In the following list, you will notice that The Town Talk, Central Louisiana’s largest daily newspaper is not named? I wonder if it has something to do with the many layoffs, budget cuts and furloughs that the publication has endured over the last year.
The Times-Picayune (New Orleans), The Courier (Houma), Jennings Daily News, TheNews (Bogalusa), the Tri-Parish Times & BusinessNews (Houma), The Plaquemines Gazette (Belle Chasse), and The Bunkie Record earned Newspaper of the Year honors in theirdivisions at the 129th Annual Louisiana Press Association Convention in Baton Rouge.
As I read a bit further, I discovered that couldn’t be the answer since The Monroe News Star, which is also owned by Gannett, won one of the Louisiana Press Association’s top awards. I’m not sure what happened, but The Town Talk appears to not have won one single award. To be fair to my former employer and colleagues, the newsroom may not have even entered the competition this year. It does take time and people to prepare the clips to send down to Baton Rouge for judging. I know that I used to hate the task.
The designation for the Newspaper of the Year is based on the number of points earned in the Better Newspaper Editorial Competition and the Better Newspaper Advertising Competition for 2008 with awards being given in individual contests for first, second, third places and honorable mention. The editorial contests range from news story writing to graphic design while the advertising entries were judged based on design, creativity and effectiveness. The Kansas Press Association judged both competitions this winter.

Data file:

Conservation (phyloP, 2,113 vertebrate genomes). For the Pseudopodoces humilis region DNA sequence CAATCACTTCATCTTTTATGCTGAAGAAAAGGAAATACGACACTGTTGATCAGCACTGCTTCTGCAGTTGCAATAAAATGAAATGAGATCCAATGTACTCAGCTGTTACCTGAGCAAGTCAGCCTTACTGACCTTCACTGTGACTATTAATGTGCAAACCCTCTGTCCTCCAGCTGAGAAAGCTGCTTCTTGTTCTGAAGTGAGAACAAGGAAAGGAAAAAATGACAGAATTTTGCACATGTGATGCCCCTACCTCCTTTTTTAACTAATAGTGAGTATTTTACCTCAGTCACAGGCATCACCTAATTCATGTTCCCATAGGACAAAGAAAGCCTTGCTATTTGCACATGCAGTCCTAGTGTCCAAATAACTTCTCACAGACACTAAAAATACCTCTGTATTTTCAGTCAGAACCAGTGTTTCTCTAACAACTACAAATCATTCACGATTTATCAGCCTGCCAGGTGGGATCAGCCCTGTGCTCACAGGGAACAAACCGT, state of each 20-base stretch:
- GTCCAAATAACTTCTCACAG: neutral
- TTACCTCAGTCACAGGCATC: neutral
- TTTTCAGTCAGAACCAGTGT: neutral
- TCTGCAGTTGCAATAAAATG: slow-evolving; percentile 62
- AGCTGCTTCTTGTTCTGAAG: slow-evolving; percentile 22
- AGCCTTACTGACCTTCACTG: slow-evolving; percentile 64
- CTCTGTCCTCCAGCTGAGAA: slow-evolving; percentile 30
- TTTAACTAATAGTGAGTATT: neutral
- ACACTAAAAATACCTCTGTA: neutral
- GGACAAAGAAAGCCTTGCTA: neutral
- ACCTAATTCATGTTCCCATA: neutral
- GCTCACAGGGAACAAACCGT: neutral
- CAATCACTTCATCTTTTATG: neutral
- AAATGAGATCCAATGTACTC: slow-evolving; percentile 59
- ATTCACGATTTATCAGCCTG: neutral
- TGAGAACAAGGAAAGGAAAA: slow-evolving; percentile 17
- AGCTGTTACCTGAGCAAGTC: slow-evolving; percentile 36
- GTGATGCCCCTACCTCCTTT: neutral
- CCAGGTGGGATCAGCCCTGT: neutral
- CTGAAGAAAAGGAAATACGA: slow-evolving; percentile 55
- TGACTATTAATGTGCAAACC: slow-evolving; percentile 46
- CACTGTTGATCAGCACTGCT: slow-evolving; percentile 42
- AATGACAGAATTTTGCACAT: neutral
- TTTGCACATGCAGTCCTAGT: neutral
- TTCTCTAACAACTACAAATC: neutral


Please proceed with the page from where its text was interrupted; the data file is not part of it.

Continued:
Seventy-nine newspapers, publications, and college/university student newspapers submitted 3,812 entries.
Earning sweepstakes awards in the editorial competition were The Times-Picayune (New Orleans), The Courier (Houma), Jennings Daily News, The Daily News (Bogalusa), the Tri- Parish Times & BusinessNews (Houma), The Plaquemines Gazette (Belle Chasse) and The Bunkie Record.
Earning sweepstakes awards in the advertising competition were The Advocate (Baton Rouge), The Courier (Houma), The Ruston Daily Leader, The Daily News (Bogalusa), the St. Charles Herald-Guide (Boutte), the Rayne Acadian-Tribune and The Bunkie Record.
When the daughter of a Monroe City School Board member appeared to receive special treatment upon applying for teaching positions, The News-Star (Monroe) demanded open records to shed light on the events. Met with denials and delays, the newspaper filed suit and ran a string of stories raising questions about the actions of the school superintendent, the daughter’s fitness for the jobs and the veracity of statements by public officials. The News-Star fought tenaciously for the public’s right to know about an important issue, and the effort clearly had an impact.
Reporter Barbara Leader and the newspaper’s management, led by Managing Editor Ken Stickney, deserve credit for spotting a significant problem in local government and following up with the coverage and resources to pursue it over several months. For this, The News-Star is the deserving winner of this year’s Freedom of Information award.
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